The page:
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BangShift Question Of The Day: What’s The Newest “Quintessentially American” Car, In Your Eyes?

BangShift Question Of The Day: What’s The Newest “Quintessentially American” Car, In Your Eyes?

How many of you are old enough to remember the genuine anger that would be expressed if a foreign car showed up in the driveway? How many of you got an earful about how American cars were crap and that either Japanese or German cars were the only way to go? National pride has often played a part in the purchase of a vehicle, but that seems to have faded into history. Sure, people will buy nameplates that sound American, but it’s a dirty little secret that a lot of the newer cars aren’t American built. My Chrysler 300C is a Canadian import, like a significant amount of vehicles are. Buick Encores are either from Korea or China. Nissan Frontiers come from Tennessee. The world has jumbled up the origin story so much that it’s just about a moot point.

But do you hear a lot of pining for the past? What, as Uncle Tony has phrased, was the “last great traditional American car”? What car would actually qualify? I’d offer up my Chevy Cruze as an option, since it was built at the Lordstown, Ohio plant, but…I wouldn’t use “great” to describe it. Competent? Absolutely. But maybe not “great”. Could you claim that the Honda Accord qualifies, since many are produced in Marysville, Ohio? We can discuss this at length for quite some time, but this is where we want you to pitch in on the question.

Uncle Tony believes that the GM G-body was the last great American car. It’s hard to argue with his logic: two door, four door, wagon and ute, a range of engines from small basic six cylinders to V8s and the turbo-six, a mix of luxury and performance offered throughout the range, and reasonable prices when new. I’d like to offer up a different shot: the GM B-body. Proof that a big car didn’t have to be a Patton Tank, the 1977-96 GM fullsizers did just about the same things as the G-bodies, but in the trade for not having a ute bodystyle, let’s talk about the durability shown by decades of public service abuse. You could pitch the same argument for the Ford Panther platform cars just as well…or maybe you have a better idea?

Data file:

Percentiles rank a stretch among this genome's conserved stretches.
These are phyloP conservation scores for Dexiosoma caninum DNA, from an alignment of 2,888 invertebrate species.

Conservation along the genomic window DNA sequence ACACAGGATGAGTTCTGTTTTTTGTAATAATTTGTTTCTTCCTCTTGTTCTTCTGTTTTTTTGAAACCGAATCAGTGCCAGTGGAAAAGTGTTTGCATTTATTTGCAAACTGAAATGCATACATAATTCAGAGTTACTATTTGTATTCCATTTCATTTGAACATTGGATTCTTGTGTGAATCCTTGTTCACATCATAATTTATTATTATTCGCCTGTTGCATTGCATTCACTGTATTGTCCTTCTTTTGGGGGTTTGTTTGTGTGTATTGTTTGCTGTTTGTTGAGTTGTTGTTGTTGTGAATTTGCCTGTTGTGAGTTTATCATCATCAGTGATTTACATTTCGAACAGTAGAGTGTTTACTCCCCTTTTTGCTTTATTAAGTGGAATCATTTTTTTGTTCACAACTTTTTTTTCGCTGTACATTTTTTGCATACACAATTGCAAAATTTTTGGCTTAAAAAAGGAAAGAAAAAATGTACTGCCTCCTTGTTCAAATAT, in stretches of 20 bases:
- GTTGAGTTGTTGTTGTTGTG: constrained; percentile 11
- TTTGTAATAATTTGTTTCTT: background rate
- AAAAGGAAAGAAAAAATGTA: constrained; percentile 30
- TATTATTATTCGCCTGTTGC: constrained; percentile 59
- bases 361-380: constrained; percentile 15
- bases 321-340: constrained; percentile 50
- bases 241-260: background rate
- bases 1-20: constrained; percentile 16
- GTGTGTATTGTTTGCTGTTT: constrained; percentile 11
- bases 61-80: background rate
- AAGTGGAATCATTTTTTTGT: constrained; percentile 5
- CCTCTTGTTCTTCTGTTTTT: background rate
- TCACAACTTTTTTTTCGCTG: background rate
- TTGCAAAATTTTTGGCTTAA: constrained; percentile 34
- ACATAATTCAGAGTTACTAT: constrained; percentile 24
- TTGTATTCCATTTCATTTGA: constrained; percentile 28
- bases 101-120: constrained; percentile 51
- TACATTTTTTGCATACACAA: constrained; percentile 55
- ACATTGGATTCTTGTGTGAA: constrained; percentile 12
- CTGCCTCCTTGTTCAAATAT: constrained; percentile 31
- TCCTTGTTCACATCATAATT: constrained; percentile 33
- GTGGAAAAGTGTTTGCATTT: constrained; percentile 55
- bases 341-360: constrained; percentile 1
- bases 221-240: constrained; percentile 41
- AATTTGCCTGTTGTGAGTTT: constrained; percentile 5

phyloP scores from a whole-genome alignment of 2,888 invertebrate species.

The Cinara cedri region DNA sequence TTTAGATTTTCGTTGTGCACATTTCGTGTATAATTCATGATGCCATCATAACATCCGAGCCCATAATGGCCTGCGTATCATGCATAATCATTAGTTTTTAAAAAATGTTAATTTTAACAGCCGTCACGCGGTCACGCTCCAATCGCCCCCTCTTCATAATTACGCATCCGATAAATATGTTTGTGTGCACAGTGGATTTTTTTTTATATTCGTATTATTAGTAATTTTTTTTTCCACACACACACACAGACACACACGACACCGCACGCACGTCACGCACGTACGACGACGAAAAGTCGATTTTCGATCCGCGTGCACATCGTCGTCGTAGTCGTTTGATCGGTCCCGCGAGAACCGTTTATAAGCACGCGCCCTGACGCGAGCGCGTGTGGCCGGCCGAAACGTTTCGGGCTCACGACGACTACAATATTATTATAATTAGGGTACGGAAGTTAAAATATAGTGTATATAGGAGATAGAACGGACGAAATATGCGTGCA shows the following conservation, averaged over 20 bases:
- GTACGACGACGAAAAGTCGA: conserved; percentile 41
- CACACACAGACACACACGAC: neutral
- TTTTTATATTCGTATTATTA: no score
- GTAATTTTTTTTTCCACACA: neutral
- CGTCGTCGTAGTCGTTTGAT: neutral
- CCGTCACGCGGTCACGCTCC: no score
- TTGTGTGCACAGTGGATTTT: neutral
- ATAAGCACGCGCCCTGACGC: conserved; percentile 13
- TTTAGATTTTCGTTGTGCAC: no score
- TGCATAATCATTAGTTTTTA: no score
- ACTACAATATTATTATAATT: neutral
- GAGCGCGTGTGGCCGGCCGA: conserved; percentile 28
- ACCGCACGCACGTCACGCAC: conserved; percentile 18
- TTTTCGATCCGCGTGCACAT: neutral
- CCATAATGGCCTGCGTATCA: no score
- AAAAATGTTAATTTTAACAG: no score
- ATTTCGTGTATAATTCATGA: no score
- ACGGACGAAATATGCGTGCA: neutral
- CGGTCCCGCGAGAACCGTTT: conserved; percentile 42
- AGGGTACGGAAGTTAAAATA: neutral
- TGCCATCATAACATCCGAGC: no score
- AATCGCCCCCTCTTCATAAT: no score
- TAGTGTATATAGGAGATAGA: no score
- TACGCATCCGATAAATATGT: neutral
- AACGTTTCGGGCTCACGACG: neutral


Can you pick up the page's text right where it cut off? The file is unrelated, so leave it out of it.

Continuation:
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9 thoughts on “BangShift Question Of The Day: What’s The Newest “Quintessentially American” Car, In Your Eyes?

  1. ChopsawSurgeon

    Last generation Crown Vics. Everyone still knows them as the “American Police Car”, and have earned their way into that. It’s still a V8, RWD, and big enough to haul 5 people or 6 if you got a bench seat.

    1. Tom Childers

      I agree with the GM B-body. The 1996 Impala SS, with 350 LT1 and rear wheel drive was as all-american as it got.

  2. Matt Cramer

    The Dodge Viper would qualify for “quintessentially American” although maybe not “traditionally American”. What better sums up the American approach to excess than ten cylinders and over eight liters under the hood? It isn’t loaded with electronic controls like a Nissan GTR or the sort of German excess you’d see in a 911 GT3 – it’s uniquely American excess.

  3. Mopar or No Car

    American auto manufacturers have given up achieving supremacy in every market segment but one.

    The newest quintessentially American car is the Ford F-150.

    1. Just Gary

      Yeah- gotta admit the Mustang & F-150 are both red-blooded ‘Murican iron (or aluminum 😉 ) & still being produced.

  4. RK - no relation

    Chargers and Challengers, built in Canada. Camaros were built in Canada for at least two body styles. Crown Vic? St. Thomas Ontario Canada!
    We have built all the big American brands here including Rambler. Toyota and Honda build here too.
    We call them North American cars, (what they are). Lovingly built for our neighbours and the world. So don’t think of your Hellcat as ‘foreign’ whatever you do!

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